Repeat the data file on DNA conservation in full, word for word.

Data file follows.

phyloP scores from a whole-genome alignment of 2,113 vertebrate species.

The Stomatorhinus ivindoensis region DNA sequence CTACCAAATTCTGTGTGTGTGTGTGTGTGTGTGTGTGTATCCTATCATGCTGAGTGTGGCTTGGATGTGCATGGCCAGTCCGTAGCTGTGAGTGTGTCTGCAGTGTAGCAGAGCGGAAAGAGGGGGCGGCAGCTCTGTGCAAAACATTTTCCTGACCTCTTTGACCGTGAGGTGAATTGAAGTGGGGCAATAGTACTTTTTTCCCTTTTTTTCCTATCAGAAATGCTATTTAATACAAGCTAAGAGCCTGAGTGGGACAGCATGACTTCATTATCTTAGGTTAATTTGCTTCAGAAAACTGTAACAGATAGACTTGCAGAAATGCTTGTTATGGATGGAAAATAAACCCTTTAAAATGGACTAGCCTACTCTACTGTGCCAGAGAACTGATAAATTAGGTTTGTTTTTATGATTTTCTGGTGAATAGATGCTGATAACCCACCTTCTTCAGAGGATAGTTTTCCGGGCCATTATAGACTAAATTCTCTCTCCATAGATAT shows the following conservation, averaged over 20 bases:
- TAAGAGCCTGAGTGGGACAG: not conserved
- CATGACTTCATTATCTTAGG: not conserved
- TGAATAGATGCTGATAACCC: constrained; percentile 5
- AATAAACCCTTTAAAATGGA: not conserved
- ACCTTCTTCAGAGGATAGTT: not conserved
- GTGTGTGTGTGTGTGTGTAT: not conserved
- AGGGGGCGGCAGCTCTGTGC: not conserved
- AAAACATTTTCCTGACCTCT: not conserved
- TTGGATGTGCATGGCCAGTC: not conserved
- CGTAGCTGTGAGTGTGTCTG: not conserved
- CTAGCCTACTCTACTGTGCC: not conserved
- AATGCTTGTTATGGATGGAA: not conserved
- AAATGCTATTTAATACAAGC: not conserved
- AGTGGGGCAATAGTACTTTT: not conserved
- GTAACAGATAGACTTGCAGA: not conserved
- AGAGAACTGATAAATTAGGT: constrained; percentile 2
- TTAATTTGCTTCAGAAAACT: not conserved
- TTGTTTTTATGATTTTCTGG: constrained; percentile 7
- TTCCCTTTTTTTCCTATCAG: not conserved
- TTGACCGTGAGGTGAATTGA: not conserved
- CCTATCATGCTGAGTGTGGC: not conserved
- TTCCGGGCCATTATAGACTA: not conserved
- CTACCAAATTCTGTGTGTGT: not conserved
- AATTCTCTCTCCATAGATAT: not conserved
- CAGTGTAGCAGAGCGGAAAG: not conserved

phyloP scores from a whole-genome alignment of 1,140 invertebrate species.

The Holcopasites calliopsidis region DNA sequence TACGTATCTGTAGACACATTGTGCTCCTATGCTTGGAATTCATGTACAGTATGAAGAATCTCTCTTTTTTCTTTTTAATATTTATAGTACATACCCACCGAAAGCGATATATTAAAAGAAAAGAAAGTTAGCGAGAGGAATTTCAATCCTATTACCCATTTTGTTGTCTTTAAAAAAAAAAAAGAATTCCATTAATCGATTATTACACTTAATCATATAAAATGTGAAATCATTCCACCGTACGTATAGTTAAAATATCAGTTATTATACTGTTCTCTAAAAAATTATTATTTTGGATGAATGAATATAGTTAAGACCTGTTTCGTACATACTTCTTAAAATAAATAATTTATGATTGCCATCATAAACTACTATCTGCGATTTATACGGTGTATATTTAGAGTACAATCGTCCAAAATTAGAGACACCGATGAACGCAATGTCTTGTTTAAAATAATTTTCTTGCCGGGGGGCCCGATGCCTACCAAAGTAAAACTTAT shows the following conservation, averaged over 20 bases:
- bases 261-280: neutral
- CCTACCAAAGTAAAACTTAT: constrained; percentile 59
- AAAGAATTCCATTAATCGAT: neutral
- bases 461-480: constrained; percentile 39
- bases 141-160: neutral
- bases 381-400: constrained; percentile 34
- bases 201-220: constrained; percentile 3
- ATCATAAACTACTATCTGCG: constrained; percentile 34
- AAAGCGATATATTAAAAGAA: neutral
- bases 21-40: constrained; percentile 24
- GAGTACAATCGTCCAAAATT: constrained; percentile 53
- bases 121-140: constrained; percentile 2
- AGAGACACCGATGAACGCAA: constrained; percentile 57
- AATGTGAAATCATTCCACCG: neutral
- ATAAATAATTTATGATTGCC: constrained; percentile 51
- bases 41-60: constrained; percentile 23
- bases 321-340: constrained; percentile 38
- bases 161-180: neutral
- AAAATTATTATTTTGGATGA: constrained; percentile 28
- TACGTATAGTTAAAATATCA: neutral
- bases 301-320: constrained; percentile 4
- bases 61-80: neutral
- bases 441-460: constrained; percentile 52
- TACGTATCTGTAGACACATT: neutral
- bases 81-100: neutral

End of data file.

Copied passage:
phyloP scores from a whole-genome alignment of 2,113 vertebrate species.

The Stomatorhinus ivindoensis region DNA sequence CTACCAAATTCTGTGTGTGTGTGTGTGTGTGTGTGTGTATCCTATCATGCTGAGTGTGGCTTGGATGTGCATGGCCAGTCCGTAGCTGTGAGTGTGTCTGCAGTGTAGCAGAGCGGAAAGAGGGGGCGGCAGCTCTGTGCAAAACATTTTCCTGACCTCTTTGACCGTGAGGTGAATTGAAGTGGGGCAATAGTACTTTTTTCCCTTTTTTTCCTATCAGAAATGCTATTTAATACAAGCTAAGAGCCTGAGTGGGACAGCATGACTTCATTATCTTAGGTTAATTTGCTTCAGAAAACTGTAACAGATAGACTTGCAGAAATGCTTGTTATGGATGGAAAATAAACCCTTTAAAATGGACTAGCCTACTCTACTGTGCCAGAGAACTGATAAATTAGGTTTGTTTTTATGATTTTCTGGTGAATAGATGCTGATAACCCACCTTCTTCAGAGGATAGTTTTCCGGGCCATTATAGACTAAATTCTCTCTCCATAGATAT shows the following conservation, averaged over 20 bases:
- TAAGAGCCTGAGTGGGACAG: not conserved
- CATGACTTCATTATCTTAGG: not conserved
- TGAATAGATGCTGATAACCC: constrained; percentile 5
- AATAAACCCTTTAAAATGGA: not conserved
- ACCTTCTTCAGAGGATAGTT: not conserved
- GTGTGTGTGTGTGTGTGTAT: not conserved
- AGGGGGCGGCAGCTCTGTGC: not conserved
- AAAACATTTTCCTGACCTCT: not conserved
- TTGGATGTGCATGGCCAGTC: not conserved
- CGTAGCTGTGAGTGTGTCTG: not conserved
- CTAGCCTACTCTACTGTGCC: not conserved
- AATGCTTGTTATGGATGGAA: not conserved
- AAATGCTATTTAATACAAGC: not conserved
- AGTGGGGCAATAGTACTTTT: not conserved
- GTAACAGATAGACTTGCAGA: not conserved
- AGAGAACTGATAAATTAGGT: constrained; percentile 2
- TTAATTTGCTTCAGAAAACT: not conserved
- TTGTTTTTATGATTTTCTGG: constrained; percentile 7
- TTCCCTTTTTTTCCTATCAG: not conserved
- TTGACCGTGAGGTGAATTGA: not conserved
- CCTATCATGCTGAGTGTGGC: not conserved
- TTCCGGGCCATTATAGACTA: not conserved
- CTACCAAATTCTGTGTGTGT: not conserved
- AATTCTCTCTCCATAGATAT: not conserved
- CAGTGTAGCAGAGCGGAAAG: not conserved

phyloP scores from a whole-genome alignment of 1,140 invertebrate species.

The Holcopasites calliopsidis region DNA sequence TACGTATCTGTAGACACATTGTGCTCCTATGCTTGGAATTCATGTACAGTATGAAGAATCTCTCTTTTTTCTTTTTAATATTTATAGTACATACCCACCGAAAGCGATATATTAAAAGAAAAGAAAGTTAGCGAGAGGAATTTCAATCCTATTACCCATTTTGTTGTCTTTAAAAAAAAAAAAGAATTCCATTAATCGATTATTACACTTAATCATATAAAATGTGAAATCATTCCACCGTACGTATAGTTAAAATATCAGTTATTATACTGTTCTCTAAAAAATTATTATTTTGGATGAATGAATATAGTTAAGACCTGTTTCGTACATACTTCTTAAAATAAATAATTTATGATTGCCATCATAAACTACTATCTGCGATTTATACGGTGTATATTTAGAGTACAATCGTCCAAAATTAGAGACACCGATGAACGCAATGTCTTGTTTAAAATAATTTTCTTGCCGGGGGGCCCGATGCCTACCAAAGTAAAACTTAT shows the following conservation, averaged over 20 bases:
- bases 261-280: neutral
- CCTACCAAAGTAAAACTTAT: constrained; percentile 59
- AAAGAATTCCATTAATCGAT: neutral
- bases 461-480: constrained; percentile 39
- bases 141-160: neutral
- bases 381-400: constrained; percentile 34
- bases 201-220: constrained; percentile 3
- ATCATAAACTACTATCTGCG: constrained; percentile 34
- AAAGCGATATATTAAAAGAA: neutral
- bases 21-40: constrained; percentile 24
- GAGTACAATCGTCCAAAATT: constrained; percentile 53
- bases 121-140: constrained; percentile 2
- AGAGACACCGATGAACGCAA: constrained; percentile 57
- AATGTGAAATCATTCCACCG: neutral
- ATAAATAATTTATGATTGCC: constrained; percentile 51
- bases 41-60: constrained; percentile 23
- bases 321-340: constrained; percentile 38
- bases 161-180: neutral
- AAAATTATTATTTTGGATGA: constrained; percentile 28
- TACGTATAGTTAAAATATCA: neutral
- bases 301-320: constrained; percentile 4
- bases 61-80: neutral
- bases 441-460: constrained; percentile 52
- TACGTATCTGTAGACACATT: neutral
- bases 81-100: neutral